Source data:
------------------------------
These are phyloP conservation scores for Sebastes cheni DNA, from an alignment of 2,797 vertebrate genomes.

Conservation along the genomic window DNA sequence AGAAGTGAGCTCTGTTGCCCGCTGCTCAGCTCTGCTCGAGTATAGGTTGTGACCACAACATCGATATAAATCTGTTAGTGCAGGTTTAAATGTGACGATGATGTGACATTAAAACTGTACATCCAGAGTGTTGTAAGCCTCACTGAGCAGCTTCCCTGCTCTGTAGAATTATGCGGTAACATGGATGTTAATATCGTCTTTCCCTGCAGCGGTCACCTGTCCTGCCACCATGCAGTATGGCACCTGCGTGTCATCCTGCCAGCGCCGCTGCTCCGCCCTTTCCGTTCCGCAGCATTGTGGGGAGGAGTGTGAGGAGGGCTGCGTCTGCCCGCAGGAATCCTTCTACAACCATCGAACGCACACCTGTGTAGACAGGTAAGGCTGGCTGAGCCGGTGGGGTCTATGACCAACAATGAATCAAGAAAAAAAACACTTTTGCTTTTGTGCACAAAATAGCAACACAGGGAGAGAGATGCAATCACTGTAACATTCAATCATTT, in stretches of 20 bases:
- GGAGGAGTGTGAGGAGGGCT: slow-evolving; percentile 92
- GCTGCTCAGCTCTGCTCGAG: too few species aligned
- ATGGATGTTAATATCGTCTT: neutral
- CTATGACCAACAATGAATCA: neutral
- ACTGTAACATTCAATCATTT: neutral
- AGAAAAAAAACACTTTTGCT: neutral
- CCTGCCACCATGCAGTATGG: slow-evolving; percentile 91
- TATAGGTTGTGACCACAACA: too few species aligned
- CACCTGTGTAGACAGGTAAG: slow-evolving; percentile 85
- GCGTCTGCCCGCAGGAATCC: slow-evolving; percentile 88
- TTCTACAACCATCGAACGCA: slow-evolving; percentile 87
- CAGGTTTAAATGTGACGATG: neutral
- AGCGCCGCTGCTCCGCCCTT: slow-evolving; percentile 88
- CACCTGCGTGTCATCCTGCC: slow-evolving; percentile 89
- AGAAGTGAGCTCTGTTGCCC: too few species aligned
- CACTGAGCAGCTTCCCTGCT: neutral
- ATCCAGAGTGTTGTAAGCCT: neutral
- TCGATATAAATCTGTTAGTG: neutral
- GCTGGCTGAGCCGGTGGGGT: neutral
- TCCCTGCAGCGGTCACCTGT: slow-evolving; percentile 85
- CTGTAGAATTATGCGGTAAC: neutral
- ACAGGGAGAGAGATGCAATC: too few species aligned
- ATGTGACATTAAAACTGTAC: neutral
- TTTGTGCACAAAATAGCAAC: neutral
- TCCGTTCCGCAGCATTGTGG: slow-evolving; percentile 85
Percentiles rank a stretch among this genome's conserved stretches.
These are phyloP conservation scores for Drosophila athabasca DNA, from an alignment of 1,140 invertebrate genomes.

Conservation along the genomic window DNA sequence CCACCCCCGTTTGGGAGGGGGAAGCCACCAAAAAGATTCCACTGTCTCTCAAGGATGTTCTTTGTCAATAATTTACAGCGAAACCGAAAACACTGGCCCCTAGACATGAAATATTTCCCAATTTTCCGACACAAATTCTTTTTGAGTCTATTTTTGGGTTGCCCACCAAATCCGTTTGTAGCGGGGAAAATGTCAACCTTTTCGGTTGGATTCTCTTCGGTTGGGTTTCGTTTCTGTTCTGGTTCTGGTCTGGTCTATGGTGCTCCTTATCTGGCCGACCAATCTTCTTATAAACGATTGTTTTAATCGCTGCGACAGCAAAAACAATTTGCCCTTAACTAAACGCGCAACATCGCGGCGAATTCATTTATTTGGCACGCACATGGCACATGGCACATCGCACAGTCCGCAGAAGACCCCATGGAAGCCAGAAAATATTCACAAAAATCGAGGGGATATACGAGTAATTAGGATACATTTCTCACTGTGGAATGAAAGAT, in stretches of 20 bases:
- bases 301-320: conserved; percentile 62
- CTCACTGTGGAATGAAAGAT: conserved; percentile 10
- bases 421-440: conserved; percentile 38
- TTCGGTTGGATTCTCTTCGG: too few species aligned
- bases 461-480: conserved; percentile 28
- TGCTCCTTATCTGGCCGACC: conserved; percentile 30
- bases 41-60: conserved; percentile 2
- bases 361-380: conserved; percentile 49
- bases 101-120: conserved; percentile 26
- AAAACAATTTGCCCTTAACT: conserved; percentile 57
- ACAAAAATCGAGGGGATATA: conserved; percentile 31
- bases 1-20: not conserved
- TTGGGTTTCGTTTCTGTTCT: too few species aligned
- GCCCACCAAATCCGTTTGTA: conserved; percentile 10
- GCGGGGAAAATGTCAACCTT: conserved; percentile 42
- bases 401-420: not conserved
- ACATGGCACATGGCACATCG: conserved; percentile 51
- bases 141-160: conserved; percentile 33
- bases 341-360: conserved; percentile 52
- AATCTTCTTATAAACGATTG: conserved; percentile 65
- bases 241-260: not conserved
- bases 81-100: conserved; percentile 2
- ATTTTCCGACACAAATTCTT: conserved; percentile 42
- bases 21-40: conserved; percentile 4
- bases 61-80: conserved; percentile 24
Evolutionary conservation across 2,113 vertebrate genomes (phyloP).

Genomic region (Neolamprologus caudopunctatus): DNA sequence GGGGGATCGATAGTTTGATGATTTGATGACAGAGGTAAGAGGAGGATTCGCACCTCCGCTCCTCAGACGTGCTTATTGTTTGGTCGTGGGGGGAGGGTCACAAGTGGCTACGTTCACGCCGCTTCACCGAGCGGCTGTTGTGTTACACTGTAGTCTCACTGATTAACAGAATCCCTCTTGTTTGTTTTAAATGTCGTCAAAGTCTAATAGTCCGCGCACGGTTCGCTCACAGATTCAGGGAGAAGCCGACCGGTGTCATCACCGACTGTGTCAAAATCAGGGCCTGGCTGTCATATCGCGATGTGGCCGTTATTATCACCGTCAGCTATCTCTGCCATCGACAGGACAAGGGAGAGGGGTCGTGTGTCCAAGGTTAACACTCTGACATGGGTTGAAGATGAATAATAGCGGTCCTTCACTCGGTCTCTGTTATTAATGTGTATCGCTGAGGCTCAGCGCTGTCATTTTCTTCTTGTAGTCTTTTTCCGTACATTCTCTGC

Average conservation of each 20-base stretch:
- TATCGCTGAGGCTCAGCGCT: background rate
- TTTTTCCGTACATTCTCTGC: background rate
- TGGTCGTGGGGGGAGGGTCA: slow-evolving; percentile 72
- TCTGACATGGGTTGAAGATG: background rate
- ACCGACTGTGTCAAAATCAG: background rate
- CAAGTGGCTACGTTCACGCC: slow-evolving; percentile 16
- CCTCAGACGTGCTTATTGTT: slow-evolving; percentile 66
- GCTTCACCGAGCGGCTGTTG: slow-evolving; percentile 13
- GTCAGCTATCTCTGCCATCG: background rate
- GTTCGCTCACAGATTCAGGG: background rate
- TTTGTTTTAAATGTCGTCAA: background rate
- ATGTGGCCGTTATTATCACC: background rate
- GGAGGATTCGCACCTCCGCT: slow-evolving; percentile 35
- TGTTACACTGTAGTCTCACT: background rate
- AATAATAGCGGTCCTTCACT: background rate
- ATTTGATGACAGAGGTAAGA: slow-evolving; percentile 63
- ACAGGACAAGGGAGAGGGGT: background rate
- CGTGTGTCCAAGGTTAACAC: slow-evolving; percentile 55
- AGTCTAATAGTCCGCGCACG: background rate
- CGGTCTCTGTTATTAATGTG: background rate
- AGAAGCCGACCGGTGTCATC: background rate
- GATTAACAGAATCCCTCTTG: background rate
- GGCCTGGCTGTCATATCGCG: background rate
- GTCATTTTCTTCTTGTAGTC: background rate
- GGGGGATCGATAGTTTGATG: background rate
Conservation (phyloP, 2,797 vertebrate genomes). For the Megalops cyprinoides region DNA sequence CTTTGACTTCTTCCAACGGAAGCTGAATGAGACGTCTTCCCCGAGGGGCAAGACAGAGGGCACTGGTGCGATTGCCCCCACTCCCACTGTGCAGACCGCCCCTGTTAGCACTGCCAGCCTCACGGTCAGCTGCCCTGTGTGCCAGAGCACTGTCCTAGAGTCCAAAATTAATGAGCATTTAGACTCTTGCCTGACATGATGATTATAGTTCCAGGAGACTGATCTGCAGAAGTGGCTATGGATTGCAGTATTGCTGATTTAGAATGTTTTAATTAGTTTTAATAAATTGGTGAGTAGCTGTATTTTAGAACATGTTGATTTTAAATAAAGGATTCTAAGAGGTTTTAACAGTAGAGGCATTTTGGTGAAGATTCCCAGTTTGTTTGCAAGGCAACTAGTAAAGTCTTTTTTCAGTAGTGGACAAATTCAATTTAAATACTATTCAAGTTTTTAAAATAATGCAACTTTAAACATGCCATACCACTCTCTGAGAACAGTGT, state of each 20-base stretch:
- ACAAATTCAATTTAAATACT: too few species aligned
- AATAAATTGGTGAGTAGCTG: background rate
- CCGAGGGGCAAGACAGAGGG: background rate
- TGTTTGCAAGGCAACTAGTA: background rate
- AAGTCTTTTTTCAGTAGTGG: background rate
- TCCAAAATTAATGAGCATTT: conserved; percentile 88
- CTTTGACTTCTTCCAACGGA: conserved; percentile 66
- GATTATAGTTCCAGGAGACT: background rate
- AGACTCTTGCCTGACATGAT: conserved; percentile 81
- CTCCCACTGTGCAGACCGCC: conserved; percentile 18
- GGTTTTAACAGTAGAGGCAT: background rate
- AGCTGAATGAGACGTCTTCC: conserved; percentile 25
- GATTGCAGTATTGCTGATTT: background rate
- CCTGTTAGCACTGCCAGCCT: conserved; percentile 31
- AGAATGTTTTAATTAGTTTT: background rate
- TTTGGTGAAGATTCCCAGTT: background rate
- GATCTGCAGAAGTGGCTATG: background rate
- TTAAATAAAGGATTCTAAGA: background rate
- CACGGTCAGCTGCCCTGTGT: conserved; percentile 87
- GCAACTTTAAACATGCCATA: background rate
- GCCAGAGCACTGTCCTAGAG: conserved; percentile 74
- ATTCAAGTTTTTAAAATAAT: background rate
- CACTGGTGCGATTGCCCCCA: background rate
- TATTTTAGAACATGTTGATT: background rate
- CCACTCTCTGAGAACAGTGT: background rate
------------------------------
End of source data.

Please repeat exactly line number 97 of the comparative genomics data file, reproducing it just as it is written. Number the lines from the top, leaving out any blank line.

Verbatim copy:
- GATTGCAGTATTGCTGATTT: background rate